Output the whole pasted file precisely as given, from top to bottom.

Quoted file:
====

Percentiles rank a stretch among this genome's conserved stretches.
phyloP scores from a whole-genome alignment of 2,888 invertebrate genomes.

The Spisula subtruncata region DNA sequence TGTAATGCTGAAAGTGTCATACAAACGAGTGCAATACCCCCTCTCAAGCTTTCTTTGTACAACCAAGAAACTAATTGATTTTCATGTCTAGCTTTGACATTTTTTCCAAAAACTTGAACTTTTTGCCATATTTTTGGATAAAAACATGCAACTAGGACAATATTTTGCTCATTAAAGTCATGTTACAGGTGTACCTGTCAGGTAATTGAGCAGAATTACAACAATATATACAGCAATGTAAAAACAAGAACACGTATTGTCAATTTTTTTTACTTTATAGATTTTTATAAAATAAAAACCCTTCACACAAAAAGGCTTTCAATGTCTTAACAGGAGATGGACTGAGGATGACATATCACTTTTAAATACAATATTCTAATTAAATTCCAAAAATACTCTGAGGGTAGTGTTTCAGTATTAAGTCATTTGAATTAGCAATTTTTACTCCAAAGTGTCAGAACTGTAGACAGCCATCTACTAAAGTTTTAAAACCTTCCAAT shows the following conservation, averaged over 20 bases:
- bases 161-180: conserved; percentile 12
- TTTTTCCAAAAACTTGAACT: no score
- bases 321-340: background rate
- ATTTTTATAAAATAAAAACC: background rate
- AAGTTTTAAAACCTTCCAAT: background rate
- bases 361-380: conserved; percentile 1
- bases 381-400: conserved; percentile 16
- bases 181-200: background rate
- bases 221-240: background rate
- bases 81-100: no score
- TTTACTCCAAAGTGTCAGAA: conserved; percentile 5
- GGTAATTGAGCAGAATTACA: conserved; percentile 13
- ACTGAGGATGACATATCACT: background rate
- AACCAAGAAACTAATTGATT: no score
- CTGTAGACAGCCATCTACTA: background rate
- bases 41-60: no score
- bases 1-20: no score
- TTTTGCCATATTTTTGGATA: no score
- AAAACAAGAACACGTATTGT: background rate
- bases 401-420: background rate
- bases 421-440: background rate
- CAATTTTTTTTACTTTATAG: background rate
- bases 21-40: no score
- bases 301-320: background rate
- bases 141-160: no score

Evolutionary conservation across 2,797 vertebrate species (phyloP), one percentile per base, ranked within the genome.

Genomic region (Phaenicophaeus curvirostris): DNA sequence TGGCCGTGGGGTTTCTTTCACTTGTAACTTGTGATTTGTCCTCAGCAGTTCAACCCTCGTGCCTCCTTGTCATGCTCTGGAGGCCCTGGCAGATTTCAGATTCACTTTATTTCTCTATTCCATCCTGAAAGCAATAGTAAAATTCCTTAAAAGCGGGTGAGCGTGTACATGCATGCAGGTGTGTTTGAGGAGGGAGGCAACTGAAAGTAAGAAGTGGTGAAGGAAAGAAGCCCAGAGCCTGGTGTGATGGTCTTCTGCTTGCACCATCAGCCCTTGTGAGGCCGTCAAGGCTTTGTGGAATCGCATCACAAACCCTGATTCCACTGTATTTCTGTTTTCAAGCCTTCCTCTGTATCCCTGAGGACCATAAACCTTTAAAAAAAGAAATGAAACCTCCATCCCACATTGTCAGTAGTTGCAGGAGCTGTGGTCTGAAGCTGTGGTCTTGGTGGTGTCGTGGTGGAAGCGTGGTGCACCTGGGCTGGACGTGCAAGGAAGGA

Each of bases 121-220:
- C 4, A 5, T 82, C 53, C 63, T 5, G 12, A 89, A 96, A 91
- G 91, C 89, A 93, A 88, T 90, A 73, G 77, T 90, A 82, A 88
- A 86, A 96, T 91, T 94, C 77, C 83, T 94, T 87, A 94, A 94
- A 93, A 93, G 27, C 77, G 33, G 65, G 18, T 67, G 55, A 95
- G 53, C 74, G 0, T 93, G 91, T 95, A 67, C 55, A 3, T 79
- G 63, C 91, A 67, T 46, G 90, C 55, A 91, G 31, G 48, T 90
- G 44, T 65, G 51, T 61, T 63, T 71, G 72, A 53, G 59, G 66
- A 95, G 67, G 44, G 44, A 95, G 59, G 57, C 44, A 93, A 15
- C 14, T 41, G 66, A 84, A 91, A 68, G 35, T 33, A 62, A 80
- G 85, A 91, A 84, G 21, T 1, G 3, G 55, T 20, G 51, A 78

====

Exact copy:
Percentiles rank a stretch among this genome's conserved stretches.
phyloP scores from a whole-genome alignment of 2,888 invertebrate genomes.

The Spisula subtruncata region DNA sequence TGTAATGCTGAAAGTGTCATACAAACGAGTGCAATACCCCCTCTCAAGCTTTCTTTGTACAACCAAGAAACTAATTGATTTTCATGTCTAGCTTTGACATTTTTTCCAAAAACTTGAACTTTTTGCCATATTTTTGGATAAAAACATGCAACTAGGACAATATTTTGCTCATTAAAGTCATGTTACAGGTGTACCTGTCAGGTAATTGAGCAGAATTACAACAATATATACAGCAATGTAAAAACAAGAACACGTATTGTCAATTTTTTTTACTTTATAGATTTTTATAAAATAAAAACCCTTCACACAAAAAGGCTTTCAATGTCTTAACAGGAGATGGACTGAGGATGACATATCACTTTTAAATACAATATTCTAATTAAATTCCAAAAATACTCTGAGGGTAGTGTTTCAGTATTAAGTCATTTGAATTAGCAATTTTTACTCCAAAGTGTCAGAACTGTAGACAGCCATCTACTAAAGTTTTAAAACCTTCCAAT shows the following conservation, averaged over 20 bases:
- bases 161-180: conserved; percentile 12
- TTTTTCCAAAAACTTGAACT: no score
- bases 321-340: background rate
- ATTTTTATAAAATAAAAACC: background rate
- AAGTTTTAAAACCTTCCAAT: background rate
- bases 361-380: conserved; percentile 1
- bases 381-400: conserved; percentile 16
- bases 181-200: background rate
- bases 221-240: background rate
- bases 81-100: no score
- TTTACTCCAAAGTGTCAGAA: conserved; percentile 5
- GGTAATTGAGCAGAATTACA: conserved; percentile 13
- ACTGAGGATGACATATCACT: background rate
- AACCAAGAAACTAATTGATT: no score
- CTGTAGACAGCCATCTACTA: background rate
- bases 41-60: no score
- bases 1-20: no score
- TTTTGCCATATTTTTGGATA: no score
- AAAACAAGAACACGTATTGT: background rate
- bases 401-420: background rate
- bases 421-440: background rate
- CAATTTTTTTTACTTTATAG: background rate
- bases 21-40: no score
- bases 301-320: background rate
- bases 141-160: no score

Evolutionary conservation across 2,797 vertebrate species (phyloP), one percentile per base, ranked within the genome.

Genomic region (Phaenicophaeus curvirostris): DNA sequence TGGCCGTGGGGTTTCTTTCACTTGTAACTTGTGATTTGTCCTCAGCAGTTCAACCCTCGTGCCTCCTTGTCATGCTCTGGAGGCCCTGGCAGATTTCAGATTCACTTTATTTCTCTATTCCATCCTGAAAGCAATAGTAAAATTCCTTAAAAGCGGGTGAGCGTGTACATGCATGCAGGTGTGTTTGAGGAGGGAGGCAACTGAAAGTAAGAAGTGGTGAAGGAAAGAAGCCCAGAGCCTGGTGTGATGGTCTTCTGCTTGCACCATCAGCCCTTGTGAGGCCGTCAAGGCTTTGTGGAATCGCATCACAAACCCTGATTCCACTGTATTTCTGTTTTCAAGCCTTCCTCTGTATCCCTGAGGACCATAAACCTTTAAAAAAAGAAATGAAACCTCCATCCCACATTGTCAGTAGTTGCAGGAGCTGTGGTCTGAAGCTGTGGTCTTGGTGGTGTCGTGGTGGAAGCGTGGTGCACCTGGGCTGGACGTGCAAGGAAGGA

Each of bases 121-220:
- C 4, A 5, T 82, C 53, C 63, T 5, G 12, A 89, A 96, A 91
- G 91, C 89, A 93, A 88, T 90, A 73, G 77, T 90, A 82, A 88
- A 86, A 96, T 91, T 94, C 77, C 83, T 94, T 87, A 94, A 94
- A 93, A 93, G 27, C 77, G 33, G 65, G 18, T 67, G 55, A 95
- G 53, C 74, G 0, T 93, G 91, T 95, A 67, C 55, A 3, T 79
- G 63, C 91, A 67, T 46, G 90, C 55, A 91, G 31, G 48, T 90
- G 44, T 65, G 51, T 61, T 63, T 71, G 72, A 53, G 59, G 66
- A 95, G 67, G 44, G 44, A 95, G 59, G 57, C 44, A 93, A 15
- C 14, T 41, G 66, A 84, A 91, A 68, G 35, T 33, A 62, A 80
- G 85, A 91, A 84, G 21, T 1, G 3, G 55, T 20, G 51, A 78